In anticipation of baking a babka this week, I bought a bundt pan from The Kitchen Table, a local shop that sells kitchen wares. I decided to buy a madeleine pan while I was at it because why not. I have resisted buying single-use pans but I realized I have the space to keep them and, frankly, what else am I doing these days? I was very pleased that Kitchen Table dropped my order off on my doorstep! I thought I would have to wait for it to come through the mail.
Making Things and Doing stuff
As an editor, I hate seeing a header directly follow another header, which is why I feel obligated to put something here. My only subheading here today is “kitchen witchery” because I don’t have much else to say about things and stuff. I’m plugging away at knitting and dance and Spanish, but I don’t have anything new to tell you. Let’s get on with what you really want: food photos.
Last weekend, we “went” to Morocco. I made a few more recipes from Feast of the Islamic World and listened to some Moroccan music. Recipes included North African layered flatbreads, Moroccan kefta (aka meatballs), “the chicken that flew” (a dish of chickpeas and sweet potatoes—the chicken flew away!) and rice pudding. I liked the flatbread and the chicken that flew quite a lot; I would make them again. I didn’t love the meatballs, I don’t know if they were too dry or if I don’t really like lamb. Kirk said they were good though and he told me he doesn’t like lamb, so who knows. The rice pudding was good too. I scaled down the amount of orange blossom water the recipe called for and it ended up just right.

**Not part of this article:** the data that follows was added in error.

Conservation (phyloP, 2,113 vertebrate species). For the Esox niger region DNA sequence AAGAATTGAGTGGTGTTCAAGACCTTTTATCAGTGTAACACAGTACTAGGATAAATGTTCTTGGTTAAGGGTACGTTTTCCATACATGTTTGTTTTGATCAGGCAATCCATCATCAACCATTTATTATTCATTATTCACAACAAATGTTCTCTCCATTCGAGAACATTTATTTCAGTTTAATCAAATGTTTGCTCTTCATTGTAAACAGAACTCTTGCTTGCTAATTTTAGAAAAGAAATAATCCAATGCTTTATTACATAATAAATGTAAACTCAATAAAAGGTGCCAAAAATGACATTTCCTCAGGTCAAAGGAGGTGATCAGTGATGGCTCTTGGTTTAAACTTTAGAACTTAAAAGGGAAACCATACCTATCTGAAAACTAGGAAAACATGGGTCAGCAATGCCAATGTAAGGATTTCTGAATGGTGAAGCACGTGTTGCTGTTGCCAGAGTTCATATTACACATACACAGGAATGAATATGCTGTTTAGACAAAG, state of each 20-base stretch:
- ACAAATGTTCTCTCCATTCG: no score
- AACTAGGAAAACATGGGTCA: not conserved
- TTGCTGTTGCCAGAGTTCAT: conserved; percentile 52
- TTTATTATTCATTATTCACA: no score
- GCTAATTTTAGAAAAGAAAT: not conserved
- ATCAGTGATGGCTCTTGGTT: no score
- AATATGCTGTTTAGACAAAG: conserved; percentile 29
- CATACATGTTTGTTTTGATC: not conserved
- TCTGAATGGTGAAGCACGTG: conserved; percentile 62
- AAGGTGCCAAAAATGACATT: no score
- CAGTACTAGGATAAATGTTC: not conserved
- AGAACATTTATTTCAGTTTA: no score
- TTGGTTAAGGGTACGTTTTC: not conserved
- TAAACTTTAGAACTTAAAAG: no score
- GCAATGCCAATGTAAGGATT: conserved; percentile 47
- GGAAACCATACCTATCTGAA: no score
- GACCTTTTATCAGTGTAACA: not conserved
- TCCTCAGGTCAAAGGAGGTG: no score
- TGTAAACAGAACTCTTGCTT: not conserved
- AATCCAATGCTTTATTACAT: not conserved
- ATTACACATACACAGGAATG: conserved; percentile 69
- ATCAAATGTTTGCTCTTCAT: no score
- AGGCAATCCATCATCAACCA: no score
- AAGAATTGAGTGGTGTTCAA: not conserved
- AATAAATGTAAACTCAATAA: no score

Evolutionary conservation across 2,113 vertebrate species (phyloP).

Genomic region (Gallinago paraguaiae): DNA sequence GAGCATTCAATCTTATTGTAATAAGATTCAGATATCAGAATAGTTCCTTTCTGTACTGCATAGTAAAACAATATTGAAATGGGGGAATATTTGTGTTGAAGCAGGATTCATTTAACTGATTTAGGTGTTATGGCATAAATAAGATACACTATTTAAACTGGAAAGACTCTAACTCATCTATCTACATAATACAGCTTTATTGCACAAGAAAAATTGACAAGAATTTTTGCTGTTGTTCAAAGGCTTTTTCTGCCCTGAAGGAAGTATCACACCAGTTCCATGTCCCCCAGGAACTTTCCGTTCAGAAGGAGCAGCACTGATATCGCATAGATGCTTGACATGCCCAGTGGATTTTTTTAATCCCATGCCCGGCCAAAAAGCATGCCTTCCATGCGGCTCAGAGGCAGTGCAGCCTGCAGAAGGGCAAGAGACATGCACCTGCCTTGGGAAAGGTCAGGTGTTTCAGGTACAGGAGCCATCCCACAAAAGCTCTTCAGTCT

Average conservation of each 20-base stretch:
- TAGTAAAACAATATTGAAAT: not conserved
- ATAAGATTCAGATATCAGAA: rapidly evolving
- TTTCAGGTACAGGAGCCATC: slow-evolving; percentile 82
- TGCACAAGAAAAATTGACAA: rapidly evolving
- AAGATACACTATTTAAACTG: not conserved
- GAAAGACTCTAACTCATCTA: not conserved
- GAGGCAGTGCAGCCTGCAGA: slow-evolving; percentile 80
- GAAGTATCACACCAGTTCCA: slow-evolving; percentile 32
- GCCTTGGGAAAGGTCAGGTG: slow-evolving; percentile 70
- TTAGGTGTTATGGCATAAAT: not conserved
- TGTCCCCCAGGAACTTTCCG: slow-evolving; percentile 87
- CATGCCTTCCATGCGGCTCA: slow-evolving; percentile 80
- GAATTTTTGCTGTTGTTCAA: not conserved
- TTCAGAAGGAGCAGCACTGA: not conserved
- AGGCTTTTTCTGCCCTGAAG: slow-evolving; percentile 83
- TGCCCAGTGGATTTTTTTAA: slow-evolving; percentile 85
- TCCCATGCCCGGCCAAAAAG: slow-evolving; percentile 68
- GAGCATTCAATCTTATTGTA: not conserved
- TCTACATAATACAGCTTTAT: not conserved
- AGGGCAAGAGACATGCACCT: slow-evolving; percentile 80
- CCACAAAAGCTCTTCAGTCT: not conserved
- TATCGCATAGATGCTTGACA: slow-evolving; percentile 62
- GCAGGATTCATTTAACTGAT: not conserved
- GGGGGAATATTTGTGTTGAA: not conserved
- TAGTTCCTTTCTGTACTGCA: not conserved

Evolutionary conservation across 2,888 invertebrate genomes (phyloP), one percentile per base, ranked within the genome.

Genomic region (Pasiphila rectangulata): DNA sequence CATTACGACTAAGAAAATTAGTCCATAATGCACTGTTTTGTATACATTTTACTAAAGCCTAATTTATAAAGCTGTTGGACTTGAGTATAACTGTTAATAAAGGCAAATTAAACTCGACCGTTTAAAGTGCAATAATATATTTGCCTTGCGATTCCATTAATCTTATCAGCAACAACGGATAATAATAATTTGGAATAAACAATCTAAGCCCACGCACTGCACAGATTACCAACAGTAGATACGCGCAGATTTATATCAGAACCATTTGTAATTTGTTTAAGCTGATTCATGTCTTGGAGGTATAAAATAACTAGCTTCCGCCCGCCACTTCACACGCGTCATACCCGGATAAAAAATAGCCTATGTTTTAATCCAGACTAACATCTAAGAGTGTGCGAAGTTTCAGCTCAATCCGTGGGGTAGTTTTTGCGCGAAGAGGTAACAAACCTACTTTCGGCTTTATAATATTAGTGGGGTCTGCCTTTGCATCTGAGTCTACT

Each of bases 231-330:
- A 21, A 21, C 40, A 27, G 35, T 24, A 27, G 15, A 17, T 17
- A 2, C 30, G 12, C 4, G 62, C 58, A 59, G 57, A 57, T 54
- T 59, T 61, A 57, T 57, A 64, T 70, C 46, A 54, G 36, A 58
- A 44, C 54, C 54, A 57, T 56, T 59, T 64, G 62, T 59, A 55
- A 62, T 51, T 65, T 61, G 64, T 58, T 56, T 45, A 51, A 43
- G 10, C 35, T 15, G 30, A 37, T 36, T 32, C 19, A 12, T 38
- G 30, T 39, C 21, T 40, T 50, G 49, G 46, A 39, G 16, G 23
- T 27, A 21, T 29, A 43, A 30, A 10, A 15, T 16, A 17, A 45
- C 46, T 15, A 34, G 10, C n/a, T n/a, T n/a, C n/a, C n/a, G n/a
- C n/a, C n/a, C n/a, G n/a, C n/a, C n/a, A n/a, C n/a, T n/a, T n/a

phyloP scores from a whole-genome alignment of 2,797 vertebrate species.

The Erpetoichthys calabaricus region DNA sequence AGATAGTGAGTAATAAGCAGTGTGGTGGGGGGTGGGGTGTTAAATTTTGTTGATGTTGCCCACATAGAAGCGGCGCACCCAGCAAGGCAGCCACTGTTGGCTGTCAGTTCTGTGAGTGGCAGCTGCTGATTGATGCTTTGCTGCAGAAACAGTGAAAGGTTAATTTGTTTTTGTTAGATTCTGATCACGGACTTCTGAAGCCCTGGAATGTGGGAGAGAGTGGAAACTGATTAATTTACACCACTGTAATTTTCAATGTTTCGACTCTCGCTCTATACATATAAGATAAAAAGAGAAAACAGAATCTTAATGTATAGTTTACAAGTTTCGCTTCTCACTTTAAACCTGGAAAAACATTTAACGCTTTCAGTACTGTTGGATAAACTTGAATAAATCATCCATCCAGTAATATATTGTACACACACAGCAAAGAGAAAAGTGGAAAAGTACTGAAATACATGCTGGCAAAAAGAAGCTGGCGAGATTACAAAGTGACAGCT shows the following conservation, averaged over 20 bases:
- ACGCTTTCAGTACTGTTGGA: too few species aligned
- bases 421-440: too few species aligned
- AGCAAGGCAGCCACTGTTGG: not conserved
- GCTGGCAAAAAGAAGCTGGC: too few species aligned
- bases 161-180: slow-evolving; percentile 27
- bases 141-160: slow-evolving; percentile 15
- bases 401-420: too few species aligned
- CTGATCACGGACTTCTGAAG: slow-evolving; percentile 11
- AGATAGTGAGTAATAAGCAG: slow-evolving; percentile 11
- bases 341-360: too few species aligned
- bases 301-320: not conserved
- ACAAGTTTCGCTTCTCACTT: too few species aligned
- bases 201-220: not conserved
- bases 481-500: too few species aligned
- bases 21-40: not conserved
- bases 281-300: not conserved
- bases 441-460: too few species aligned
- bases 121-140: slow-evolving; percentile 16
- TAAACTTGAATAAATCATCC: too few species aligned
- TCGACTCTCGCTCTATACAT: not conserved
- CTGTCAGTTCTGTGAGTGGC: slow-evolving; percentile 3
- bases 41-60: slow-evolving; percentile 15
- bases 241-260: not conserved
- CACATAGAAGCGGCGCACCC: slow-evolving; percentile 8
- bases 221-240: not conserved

I’ve been alternating weekend baking experiments with kitchen travels. Yesterday I made a chocolate babka! I’d never eaten a babka before, but I had heard about it and thought it sounded delightful. I made the recipe from The Baking Bible, which called for baking in a bundt pan. It was really good. I already want to make more.
As to normal weeknight cooking, I tried a recipe from Jubilee: Recipes from two Centuries of African American cooking. I’m always looking for new bean dishes because they are usually filling, cheap, and tasty. I liked this one a lot. It’s a one-pot dish in which you cook the beans and rice in chicken broth and coconunt milk. I also tried another round of bagels. This batch came out a little uglier than the last but they were just as good. I tried making onion bagels, but didn’t do a good job of making the onions stick, so they were basically plain. I think I’ll do a sesame or poppy seed bagel next time because seeds are easier to work with.
Finally, here are some cat photos for your nerves. Huey came to hang out while I was in the middle of dance class this week. This was fine until she plopped down in the middle of my dance floor (such as it is) and started taking a bath. Thanks, Huey.